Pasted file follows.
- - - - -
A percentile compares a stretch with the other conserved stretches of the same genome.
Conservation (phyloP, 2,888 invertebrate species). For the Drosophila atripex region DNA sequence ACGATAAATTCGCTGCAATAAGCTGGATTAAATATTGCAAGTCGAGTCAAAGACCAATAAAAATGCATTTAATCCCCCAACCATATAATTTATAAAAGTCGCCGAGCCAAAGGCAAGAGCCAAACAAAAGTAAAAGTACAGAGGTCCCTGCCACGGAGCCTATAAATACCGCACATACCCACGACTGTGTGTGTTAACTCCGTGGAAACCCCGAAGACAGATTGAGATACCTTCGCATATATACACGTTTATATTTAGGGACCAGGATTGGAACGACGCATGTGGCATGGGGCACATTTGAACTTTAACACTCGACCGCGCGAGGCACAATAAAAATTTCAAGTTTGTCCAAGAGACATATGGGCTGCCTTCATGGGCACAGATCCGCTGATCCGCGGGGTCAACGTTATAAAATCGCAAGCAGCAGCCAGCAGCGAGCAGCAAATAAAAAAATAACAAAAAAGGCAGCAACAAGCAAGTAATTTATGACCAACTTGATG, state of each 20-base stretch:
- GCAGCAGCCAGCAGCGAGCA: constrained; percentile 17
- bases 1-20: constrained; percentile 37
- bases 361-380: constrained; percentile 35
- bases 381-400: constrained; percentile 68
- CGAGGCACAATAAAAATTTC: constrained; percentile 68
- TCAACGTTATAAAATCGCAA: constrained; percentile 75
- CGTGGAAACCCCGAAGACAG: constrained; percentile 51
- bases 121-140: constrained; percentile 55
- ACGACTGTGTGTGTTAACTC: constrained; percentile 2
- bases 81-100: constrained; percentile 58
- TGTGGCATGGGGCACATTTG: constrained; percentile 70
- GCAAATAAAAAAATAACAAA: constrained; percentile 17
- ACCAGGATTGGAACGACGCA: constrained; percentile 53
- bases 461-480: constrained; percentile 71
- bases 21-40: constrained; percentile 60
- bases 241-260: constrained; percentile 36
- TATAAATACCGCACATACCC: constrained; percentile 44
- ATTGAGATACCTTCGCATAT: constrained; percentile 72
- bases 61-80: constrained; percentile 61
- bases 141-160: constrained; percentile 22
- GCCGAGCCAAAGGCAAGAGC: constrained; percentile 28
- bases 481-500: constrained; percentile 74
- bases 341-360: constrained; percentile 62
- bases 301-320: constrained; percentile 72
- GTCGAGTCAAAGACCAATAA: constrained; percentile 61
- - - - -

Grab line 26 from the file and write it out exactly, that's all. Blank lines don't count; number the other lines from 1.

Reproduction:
- bases 301-320: constrained; percentile 72